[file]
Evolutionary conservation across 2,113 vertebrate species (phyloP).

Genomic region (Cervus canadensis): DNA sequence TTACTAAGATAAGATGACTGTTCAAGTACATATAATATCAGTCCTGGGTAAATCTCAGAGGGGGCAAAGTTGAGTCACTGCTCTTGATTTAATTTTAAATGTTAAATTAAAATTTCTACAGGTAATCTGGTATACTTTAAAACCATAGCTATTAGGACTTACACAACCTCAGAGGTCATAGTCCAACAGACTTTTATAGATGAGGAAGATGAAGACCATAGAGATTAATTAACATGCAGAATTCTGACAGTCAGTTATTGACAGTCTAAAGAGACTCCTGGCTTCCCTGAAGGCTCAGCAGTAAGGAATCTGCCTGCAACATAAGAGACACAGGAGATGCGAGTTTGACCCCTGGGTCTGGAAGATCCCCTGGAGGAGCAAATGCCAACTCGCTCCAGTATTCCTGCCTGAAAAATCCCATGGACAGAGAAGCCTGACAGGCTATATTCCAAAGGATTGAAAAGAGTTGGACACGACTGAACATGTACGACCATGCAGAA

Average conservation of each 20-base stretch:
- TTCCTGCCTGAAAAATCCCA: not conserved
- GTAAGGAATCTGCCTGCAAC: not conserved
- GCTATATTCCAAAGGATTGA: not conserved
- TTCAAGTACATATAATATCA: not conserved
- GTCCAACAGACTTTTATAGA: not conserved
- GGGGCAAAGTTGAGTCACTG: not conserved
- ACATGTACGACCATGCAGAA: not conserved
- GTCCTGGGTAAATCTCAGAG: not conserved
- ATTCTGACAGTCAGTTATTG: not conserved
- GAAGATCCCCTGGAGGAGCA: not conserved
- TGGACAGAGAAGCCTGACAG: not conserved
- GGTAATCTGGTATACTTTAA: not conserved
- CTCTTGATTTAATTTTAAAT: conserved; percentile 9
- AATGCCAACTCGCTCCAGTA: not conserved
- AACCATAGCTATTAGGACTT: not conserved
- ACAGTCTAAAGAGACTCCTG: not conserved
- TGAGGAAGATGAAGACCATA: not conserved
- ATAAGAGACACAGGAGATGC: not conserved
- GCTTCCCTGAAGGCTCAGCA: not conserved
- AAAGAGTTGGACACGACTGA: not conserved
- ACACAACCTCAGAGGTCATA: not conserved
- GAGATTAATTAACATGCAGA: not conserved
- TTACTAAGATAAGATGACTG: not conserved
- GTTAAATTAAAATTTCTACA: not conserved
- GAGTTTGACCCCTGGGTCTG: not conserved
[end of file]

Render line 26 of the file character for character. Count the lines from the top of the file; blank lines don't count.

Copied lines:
- TTACTAAGATAAGATGACTG: not conserved